Cave Landing is a very cool outcropping of rocks on the coast. Right by that site I picked up the Shell Beach Bluffs Coastal Trail and headed back toward my car. Right as I got to the trail I realized I had an open view of Pirate’s Cove. For those of you not from the Central Coast, Pirate’s Cove happens to be a clothing optional beach. I felt like a major creep taking a picture with my 300mm lens of people playing volleyball in their most formal birthday suits, but hey, how often does that opportunity arise? (And I was far away, the people looked like little naked ants.)

Pirate's Cove recreation.

Pirate’s Cove recreation.

As I continued to walk along the Shell Beach Bluffs Coastal Trail the views of Shell Beach and the ocean continued to impress me.

Shell Beach viewed from the Shell Beach Coastal Bluffs Trail.

Shell Beach viewed from the Shell Beach Coastal Bluffs Trail.

Snowy egrets were fishing in the shallow water near the coast. In the picture below the white speck is a fishing bird, do you see it?

Another view from the trail.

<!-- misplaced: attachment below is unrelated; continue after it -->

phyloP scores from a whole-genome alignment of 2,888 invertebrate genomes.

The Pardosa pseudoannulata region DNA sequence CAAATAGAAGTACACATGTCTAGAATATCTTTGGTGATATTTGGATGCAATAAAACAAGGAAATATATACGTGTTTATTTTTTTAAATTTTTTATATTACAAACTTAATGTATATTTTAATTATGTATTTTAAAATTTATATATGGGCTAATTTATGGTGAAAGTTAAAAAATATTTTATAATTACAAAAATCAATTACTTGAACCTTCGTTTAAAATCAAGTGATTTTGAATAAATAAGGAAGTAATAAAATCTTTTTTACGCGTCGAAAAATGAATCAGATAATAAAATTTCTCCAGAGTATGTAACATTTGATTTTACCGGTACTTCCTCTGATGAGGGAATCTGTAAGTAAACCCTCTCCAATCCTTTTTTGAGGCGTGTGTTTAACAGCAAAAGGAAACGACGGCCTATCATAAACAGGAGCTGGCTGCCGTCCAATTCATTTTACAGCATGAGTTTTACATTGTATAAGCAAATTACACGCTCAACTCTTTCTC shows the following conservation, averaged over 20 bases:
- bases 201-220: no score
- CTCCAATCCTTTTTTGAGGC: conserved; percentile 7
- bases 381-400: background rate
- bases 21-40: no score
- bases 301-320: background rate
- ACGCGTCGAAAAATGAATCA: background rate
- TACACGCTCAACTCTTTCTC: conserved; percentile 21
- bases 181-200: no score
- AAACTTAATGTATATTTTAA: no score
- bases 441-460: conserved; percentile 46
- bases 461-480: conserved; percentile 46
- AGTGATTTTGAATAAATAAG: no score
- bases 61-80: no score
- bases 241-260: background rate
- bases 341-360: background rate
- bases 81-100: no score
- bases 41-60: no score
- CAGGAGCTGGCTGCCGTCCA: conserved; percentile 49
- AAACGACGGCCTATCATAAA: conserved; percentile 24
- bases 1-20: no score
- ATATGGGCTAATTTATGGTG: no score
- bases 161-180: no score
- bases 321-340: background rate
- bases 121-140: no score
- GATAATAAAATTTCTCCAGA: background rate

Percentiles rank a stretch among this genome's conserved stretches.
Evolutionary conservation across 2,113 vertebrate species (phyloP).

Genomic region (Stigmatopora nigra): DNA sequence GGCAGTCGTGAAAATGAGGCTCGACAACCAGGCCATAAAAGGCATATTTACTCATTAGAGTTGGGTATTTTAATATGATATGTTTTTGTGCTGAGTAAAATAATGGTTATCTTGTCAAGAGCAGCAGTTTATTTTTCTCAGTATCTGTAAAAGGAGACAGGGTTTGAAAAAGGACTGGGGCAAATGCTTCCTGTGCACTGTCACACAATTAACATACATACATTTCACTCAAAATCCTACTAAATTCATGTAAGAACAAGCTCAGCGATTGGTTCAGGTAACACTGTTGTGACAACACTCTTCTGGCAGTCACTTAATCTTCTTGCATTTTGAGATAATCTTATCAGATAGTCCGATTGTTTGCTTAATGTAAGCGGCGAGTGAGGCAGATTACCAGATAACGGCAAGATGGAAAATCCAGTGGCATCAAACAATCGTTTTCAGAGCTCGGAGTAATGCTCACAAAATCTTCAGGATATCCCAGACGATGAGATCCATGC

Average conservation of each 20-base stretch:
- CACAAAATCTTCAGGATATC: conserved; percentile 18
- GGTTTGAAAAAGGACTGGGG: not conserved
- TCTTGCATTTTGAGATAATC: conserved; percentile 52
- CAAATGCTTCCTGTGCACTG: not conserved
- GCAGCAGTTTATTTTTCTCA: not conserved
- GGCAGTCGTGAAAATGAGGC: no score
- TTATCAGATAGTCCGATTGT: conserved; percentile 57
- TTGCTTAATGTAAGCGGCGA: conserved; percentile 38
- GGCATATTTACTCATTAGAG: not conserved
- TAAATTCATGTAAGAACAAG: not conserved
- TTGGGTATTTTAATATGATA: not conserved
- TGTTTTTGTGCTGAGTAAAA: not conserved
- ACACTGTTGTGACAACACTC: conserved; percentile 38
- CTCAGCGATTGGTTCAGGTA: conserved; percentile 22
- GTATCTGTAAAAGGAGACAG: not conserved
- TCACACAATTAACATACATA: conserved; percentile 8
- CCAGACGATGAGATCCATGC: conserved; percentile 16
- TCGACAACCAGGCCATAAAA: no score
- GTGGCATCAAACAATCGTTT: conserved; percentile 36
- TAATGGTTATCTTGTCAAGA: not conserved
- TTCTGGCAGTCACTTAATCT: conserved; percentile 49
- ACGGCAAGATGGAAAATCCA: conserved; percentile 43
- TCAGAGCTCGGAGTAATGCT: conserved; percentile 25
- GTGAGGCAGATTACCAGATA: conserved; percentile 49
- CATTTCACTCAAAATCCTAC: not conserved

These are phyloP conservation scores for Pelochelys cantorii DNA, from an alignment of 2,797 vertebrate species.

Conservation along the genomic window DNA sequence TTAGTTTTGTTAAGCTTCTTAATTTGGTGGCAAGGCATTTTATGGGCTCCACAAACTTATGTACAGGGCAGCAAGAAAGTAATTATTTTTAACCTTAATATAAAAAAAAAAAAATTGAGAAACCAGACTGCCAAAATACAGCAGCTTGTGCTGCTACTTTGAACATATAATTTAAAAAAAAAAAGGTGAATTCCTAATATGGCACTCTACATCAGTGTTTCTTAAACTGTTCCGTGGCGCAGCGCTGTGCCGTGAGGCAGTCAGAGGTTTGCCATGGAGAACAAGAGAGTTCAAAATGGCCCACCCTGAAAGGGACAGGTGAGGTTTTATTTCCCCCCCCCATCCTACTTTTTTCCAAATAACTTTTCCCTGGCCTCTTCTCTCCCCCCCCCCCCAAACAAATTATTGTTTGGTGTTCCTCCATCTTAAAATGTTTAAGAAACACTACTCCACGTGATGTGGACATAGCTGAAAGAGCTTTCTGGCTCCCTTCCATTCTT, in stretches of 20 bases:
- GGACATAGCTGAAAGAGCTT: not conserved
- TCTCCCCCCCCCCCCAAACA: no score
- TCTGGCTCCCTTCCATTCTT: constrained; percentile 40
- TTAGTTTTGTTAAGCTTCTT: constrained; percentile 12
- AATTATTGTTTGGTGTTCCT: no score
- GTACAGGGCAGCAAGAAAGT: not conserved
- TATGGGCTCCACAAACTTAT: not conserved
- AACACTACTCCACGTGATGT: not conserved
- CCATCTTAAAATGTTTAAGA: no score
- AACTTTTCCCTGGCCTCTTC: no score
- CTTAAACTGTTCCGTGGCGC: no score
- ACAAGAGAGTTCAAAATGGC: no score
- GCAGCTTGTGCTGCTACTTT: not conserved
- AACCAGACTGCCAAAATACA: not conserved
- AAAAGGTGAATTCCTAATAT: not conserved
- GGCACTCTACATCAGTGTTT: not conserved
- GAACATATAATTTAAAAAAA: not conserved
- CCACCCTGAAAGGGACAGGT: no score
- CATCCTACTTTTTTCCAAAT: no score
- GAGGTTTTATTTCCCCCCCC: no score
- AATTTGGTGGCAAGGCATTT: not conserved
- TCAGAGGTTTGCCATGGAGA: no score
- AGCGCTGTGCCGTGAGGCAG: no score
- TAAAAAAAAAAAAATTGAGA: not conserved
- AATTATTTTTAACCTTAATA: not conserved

Another view from the trail.

The Ontario Ridge Trail is a short (~2.8 miles), rather low intensity (elevation gain of ~650 feet) hike. The coastal and inland views are spectacular. I’ll be back.

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San Luis Obispo in the Dark

I’ve been wanting to photograph San Luis Obispo after dark. This evening I took a walk with my camera and a tripod and found a vantage point from which to shoot. The stars were bright and dramatic. I programmed several different long exposure settings. Here are some of the pictures.

San Luis Obispo at night.

San Luis Obispo at night.

Downtown San Luis Obispo at night (with a longer exposure than the previous picture).

Downtown San Luis Obispo at night (with a longer exposure than the previous picture).

This one was with a very long exposure. A light was moving slowly on the peak across the valley, which is visible in the center of the photo.

sanluisobispo_night1

San Luis Obispo at night, with a light in the distance.